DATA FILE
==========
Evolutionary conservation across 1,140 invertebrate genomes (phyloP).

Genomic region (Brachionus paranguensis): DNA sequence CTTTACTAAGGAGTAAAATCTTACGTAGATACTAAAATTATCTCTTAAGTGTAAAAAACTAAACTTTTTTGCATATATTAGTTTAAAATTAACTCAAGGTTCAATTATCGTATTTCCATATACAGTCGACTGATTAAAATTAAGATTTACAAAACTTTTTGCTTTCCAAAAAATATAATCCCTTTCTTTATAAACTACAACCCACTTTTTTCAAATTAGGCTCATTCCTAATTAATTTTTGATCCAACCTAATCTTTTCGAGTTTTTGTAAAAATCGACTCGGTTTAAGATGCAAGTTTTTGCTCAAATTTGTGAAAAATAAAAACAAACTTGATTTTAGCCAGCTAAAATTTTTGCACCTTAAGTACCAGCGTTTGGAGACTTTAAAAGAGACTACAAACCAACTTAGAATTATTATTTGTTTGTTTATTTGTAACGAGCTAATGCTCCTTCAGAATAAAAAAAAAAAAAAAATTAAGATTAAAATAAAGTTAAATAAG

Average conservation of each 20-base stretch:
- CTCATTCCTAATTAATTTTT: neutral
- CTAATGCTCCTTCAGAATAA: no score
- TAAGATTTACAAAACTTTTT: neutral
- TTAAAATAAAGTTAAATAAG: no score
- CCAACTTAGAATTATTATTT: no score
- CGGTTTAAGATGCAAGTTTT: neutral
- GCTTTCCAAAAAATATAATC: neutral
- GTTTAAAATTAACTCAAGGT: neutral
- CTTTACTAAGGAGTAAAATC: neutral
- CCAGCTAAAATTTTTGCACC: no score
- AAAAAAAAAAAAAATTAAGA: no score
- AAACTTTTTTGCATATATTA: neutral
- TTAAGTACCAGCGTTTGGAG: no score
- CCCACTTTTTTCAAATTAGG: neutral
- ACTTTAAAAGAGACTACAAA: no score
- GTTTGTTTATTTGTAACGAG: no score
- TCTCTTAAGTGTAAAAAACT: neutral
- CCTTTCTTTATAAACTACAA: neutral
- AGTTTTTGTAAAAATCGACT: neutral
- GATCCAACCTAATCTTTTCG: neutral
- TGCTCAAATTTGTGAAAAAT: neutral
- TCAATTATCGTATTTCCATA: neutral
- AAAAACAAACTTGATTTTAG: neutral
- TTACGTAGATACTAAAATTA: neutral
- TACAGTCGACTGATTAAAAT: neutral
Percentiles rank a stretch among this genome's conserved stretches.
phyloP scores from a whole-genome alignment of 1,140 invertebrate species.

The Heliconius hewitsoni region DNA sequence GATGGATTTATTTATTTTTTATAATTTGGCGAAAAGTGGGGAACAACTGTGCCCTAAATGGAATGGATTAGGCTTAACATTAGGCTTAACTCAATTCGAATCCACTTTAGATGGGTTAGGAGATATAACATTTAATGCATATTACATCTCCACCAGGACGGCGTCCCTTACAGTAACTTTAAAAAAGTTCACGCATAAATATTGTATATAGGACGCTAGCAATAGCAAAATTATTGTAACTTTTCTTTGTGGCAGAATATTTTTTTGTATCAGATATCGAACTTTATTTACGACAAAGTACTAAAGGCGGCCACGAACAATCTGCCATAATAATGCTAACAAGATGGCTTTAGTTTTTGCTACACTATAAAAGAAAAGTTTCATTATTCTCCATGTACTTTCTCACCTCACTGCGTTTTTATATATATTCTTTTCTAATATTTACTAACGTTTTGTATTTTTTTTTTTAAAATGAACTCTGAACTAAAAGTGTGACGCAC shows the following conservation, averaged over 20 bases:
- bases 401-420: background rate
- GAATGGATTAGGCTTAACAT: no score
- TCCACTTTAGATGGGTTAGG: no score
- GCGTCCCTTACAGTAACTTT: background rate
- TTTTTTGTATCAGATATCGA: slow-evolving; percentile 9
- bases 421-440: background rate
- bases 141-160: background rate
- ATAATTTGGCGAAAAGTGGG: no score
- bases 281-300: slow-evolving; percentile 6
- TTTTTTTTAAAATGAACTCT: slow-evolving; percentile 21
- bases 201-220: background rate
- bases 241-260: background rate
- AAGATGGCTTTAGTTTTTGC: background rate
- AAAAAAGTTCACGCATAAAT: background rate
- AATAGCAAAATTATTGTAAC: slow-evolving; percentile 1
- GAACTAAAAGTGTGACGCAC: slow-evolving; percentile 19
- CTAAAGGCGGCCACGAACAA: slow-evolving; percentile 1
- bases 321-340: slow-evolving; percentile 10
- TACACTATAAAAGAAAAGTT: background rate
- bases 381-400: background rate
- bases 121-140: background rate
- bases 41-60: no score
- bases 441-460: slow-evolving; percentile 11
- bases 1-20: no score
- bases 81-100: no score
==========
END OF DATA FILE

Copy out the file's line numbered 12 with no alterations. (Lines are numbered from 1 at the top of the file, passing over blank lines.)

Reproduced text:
- CTTTACTAAGGAGTAAAATC: neutral